The Internet of Things (IoT) is increasingly part of our everyday lives, with so-called “smart” devices. But for all their undoubted technical merits, they also represent a growing threat to privacy. There are several aspects to the problem. One is that devices may be monitoring what people say and do directly. Another is the leakage of sensitive information from the data streams of IoT devices. Finally, there is the problem summed up by what is called by some “Hyppönen’s law“: “Whenever an appliance is described as being ‘smart’, it’s vulnerable”.
The open science revolution can be said to have begun with open access—the idea that academic papers should be freely available as digital documents. It takes the original idea to the next level, by making that information freely accessible to all. The internet can potentially give everyone with an online connection cost-free access to every article posted online. The same can be said of another important aspect of open science: open data. Before the internet, handling data was a tedious and time-consuming process. But once digitized, even the most capacious databases can be transmitted, combined, compared and analyzed very rapidly.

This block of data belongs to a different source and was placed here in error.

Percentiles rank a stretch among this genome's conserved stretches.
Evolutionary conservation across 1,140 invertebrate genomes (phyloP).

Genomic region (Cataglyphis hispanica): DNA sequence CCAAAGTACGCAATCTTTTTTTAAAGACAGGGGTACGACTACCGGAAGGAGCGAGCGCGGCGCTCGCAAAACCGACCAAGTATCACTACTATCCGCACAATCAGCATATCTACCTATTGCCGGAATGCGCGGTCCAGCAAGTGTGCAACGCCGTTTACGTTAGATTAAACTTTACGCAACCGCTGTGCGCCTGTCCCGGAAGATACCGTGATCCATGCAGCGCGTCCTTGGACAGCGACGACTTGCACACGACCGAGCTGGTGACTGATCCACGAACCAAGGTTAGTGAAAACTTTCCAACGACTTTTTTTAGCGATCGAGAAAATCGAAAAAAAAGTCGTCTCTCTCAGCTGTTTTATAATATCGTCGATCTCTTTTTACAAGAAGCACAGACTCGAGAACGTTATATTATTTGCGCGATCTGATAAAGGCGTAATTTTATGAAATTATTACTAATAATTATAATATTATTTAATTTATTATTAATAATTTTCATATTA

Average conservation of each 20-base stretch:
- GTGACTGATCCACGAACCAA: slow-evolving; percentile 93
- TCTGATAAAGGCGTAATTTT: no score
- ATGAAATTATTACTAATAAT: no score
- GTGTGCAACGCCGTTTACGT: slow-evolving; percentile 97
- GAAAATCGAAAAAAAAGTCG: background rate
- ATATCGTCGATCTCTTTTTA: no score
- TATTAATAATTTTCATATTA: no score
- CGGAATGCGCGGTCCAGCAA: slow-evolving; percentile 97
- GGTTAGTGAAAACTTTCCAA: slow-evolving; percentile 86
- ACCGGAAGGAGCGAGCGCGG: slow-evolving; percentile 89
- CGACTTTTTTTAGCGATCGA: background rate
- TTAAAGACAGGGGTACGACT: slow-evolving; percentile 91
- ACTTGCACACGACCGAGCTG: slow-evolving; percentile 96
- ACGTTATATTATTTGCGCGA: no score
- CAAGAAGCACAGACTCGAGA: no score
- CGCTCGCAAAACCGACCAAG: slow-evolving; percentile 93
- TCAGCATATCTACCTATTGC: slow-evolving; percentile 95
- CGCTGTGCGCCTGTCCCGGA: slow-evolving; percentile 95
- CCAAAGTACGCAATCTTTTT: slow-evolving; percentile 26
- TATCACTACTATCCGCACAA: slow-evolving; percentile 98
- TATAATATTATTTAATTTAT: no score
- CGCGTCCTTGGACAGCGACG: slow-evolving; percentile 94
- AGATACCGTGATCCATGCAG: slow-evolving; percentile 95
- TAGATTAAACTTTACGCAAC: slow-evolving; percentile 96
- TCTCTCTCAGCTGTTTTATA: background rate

People working in science potentially can benefit from every piece of free software code—the operating systems and apps, and the tools and libraries—so the better those become, the more useful they are for scientists. But there's one open-source project in particular that already has had a significant impact on how scientists work—Project Jupyter. Project Jupyter is a set of open-source software projects that form the building blocks for interactive and exploratory computing that is reproducible and multi-language.